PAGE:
Quality of Colonoscopy Is Associated With Adenoma Detection and Postcolonoscopy Colorectal Cancer Prevention in Lynch Syndrome

Ariadna Sánchez, Victorine H. Roos, Matilde Navarro, Marta Pineda, Berta Caballol, Lorena Moreno, Sabela Carballal, Lorena Rodríguez-Alonso, Teresa Ramon y Cajal, Gemma Llort, Virginia Piñol, Adrià López-Fernández, Inmaculada Salces, Maria Dolores Picó, Laura Rivas, Luis Bujanda, Marta Garzon, Angeles Pizarro, Eva Martinez de Castro, Maria Jesus López-AriasCarmen Poves, Catalina Garau, Daniel Rodriguez-Alcalde, Maite Herraiz, Cristina Alvarez-Urrutia, Andres Dacal, Marta Carrillo-Palau, Lucia Cid, Marta Ponce, Eva Barreiro-Alonso, Esteban Saperas, Elena Aguirre, Cristina Romero, Barbara Bastiaansen, Maribel Gonzalez-Acosta, Blai Morales-Romero, Teresa Ocaña, Liseth Rivero-Sánchez, Gerhard Jung, Xavier Bessa, Joaquin Cubiella, Rodrigo Jover, Francisco Rodríguez-Moranta, Judith Balmaña, Joan Brunet, Antoni Castells, Evelien Dekker, Gabriel Capella, Miquel Serra-Burriel, Leticia Moreira, Maria Pellise, Francesc Balaguer

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12 Citations (Scopus)


Background & Aims: Colonoscopy reduces colorectal cancer (CRC) incidence and mortality in Lynch syndrome (LS) carriers. However, a high incidence of postcolonoscopy CRC (PCCRC) has been reported. Colonoscopy is highly dependent on endoscopist skill and is subject to quality variability. We aimed to evaluate the impact of key colonoscopy quality indicators on adenoma detection and prevention of PCCRC in LS. Methods: We conducted a multicenter study focused on LS carriers without previous CRC undergoing colonoscopy surveillance (n = 893). Incident colorectal neoplasia during surveillance and quality indicators of all colonoscopies were analyzed. We performed an emulated target trial comparing the results from the first and second surveillance colonoscopies to assess the effect of colonoscopy quality indicators on adenoma detection and PCCRC incidence. Risk analyses were conducted using a multivariable logistic regression model. Results: The 10-year cumulative incidence of adenoma and PCCRC was 60.6% (95% CI, 55.5%–65.2%) and 7.9% (95% CI, 5.2%–10.6%), respectively. Adequate bowel preparation (odds ratio [OR], 2.07; 95% CI, 1.06–4.3), complete colonoscopies (20% vs 0%; P =.01), and pan-chromoendoscopy use (OR, 2.14; 95% CI, 1.15–3.95) were associated with significant improvement in adenoma detection. PCCRC risk was significantly lower when colonoscopies were performed during a time interval of less than every 3 years (OR, 0.35; 95% CI, 0.14–0.97). We observed a consistent but not significant reduction in PCCRC risk for a previous complete examination (OR, 0.16; 95% CI, 0.03–1.28), adequate bowel preparation (OR, 0.64; 95% CI, 0.17–3.24), or previous use of high-definition colonoscopy (OR, 0.37; 95% CI, 0.02–2.33). Conclusions: Complete colonoscopies with adequate bowel preparation and chromoendoscopy use are associated with improved adenoma detection, while surveillance intervals of less than 3 years are associated with a reduction of PCCRC incidence. In LS, high-quality colonoscopy surveillance is of utmost importance for CRC prevention.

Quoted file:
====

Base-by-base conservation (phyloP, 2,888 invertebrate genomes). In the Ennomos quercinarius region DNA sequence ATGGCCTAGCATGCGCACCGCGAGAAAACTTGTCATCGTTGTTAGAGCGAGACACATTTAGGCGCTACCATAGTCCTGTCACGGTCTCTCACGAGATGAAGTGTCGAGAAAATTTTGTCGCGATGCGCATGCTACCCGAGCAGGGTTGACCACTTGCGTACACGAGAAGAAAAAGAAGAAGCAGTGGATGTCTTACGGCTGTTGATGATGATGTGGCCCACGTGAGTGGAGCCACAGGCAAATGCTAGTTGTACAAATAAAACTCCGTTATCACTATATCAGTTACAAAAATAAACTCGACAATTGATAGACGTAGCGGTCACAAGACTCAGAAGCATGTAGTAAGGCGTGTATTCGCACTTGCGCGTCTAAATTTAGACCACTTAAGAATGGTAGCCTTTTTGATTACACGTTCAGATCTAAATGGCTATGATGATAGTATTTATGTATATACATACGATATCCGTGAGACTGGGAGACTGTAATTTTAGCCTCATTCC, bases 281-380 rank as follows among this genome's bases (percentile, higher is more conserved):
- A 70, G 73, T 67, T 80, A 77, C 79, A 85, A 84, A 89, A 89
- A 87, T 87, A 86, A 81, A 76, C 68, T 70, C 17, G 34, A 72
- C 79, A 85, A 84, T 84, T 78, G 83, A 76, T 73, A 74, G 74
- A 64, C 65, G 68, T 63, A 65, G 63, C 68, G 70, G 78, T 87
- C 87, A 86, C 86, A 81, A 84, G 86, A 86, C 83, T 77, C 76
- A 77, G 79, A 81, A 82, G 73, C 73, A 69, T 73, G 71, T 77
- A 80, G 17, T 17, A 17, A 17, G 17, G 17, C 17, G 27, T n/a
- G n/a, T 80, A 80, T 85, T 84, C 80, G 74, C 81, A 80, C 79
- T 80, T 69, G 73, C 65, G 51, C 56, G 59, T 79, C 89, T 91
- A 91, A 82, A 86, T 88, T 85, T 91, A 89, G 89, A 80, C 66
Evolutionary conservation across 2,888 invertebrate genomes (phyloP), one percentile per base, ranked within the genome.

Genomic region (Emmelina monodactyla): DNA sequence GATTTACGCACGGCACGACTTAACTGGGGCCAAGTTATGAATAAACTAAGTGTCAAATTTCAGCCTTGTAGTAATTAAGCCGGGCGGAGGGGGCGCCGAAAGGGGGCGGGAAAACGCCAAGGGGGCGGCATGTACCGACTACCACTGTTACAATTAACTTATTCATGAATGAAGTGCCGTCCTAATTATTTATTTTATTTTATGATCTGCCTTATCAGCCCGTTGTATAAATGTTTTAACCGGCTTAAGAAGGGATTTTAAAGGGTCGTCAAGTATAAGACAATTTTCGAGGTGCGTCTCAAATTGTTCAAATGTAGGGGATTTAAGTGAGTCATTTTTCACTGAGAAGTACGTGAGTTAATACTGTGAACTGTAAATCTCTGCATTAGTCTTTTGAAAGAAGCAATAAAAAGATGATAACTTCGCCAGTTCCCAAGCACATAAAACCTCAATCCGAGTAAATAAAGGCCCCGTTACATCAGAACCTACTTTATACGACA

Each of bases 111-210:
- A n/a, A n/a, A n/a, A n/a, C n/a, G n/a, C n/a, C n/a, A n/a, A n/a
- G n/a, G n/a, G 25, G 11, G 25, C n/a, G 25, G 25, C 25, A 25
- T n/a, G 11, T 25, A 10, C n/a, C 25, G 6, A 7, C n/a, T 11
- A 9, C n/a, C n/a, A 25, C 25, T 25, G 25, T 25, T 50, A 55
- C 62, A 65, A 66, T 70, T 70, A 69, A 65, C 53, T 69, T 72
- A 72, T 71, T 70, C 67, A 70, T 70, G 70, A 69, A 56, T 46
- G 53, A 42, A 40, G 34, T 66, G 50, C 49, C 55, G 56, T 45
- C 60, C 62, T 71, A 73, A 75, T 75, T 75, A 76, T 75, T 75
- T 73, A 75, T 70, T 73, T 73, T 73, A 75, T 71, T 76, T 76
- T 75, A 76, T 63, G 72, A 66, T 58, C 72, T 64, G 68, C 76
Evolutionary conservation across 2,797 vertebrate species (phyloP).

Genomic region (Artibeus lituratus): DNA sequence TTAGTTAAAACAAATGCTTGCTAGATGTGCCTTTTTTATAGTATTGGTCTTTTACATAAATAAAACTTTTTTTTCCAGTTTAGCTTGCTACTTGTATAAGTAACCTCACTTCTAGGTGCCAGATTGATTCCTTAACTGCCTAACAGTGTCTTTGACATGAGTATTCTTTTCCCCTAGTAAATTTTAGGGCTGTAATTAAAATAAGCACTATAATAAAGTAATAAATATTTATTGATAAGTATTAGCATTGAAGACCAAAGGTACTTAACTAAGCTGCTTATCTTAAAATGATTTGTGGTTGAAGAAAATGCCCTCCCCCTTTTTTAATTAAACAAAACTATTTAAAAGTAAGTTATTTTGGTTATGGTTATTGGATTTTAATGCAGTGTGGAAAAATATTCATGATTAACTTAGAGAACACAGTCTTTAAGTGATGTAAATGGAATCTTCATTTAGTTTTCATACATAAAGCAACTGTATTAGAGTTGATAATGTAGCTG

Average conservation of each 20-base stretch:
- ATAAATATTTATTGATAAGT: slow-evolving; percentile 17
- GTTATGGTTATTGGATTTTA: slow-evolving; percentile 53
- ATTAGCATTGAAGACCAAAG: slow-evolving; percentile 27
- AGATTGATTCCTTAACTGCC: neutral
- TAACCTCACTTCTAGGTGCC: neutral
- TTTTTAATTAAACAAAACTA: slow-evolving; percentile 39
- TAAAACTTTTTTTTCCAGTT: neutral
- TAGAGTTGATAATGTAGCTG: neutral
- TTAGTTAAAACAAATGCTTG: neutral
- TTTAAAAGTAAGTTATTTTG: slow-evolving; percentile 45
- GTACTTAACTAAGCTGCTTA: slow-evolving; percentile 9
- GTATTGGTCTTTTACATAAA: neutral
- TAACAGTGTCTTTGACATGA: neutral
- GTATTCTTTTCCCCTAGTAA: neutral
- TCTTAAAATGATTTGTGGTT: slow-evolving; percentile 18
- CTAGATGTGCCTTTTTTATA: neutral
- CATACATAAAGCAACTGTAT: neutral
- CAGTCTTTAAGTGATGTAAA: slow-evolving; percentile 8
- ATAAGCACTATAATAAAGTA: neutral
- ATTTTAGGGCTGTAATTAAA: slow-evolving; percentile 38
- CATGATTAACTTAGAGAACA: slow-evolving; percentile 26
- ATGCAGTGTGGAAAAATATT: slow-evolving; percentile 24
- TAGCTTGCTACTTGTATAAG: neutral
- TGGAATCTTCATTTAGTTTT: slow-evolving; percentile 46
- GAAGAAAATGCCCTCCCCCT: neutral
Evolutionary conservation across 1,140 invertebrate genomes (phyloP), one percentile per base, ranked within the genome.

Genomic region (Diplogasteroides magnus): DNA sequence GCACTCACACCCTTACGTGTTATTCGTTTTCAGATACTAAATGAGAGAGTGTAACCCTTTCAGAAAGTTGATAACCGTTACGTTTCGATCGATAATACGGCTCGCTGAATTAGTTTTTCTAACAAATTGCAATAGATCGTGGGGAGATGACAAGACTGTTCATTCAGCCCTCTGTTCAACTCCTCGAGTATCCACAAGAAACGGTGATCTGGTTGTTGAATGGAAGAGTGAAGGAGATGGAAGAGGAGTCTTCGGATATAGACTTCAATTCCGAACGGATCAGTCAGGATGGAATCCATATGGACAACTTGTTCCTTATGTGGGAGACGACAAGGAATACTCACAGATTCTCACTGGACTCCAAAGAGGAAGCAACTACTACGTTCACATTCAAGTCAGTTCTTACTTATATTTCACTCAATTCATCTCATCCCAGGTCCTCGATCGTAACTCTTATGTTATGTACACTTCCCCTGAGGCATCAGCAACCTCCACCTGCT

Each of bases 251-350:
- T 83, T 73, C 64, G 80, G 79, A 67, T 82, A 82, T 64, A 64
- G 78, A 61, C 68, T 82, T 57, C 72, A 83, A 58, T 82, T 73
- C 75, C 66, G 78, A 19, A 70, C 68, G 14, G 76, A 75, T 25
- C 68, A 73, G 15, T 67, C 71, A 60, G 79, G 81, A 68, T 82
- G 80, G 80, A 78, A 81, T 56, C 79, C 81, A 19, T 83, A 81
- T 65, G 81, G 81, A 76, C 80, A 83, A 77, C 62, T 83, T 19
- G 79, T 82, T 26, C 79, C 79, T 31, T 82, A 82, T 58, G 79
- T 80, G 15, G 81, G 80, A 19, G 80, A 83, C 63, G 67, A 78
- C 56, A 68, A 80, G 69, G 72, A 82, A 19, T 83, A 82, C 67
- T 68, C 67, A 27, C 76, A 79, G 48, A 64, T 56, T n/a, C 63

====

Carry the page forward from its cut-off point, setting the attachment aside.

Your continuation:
Original languageEnglish
JournalClinical Gastroenterology and Hepatology
Early online date2021
Publication statusE-pub ahead of print - 2021


  • Colonoscopy
  • Colonoscopy Quality
  • Colorectal Neoplasms
  • Hereditary Colorectal Cancer
  • Hereditary Nonpolyposis Colorectal Cancer
  • Lynch Syndrome

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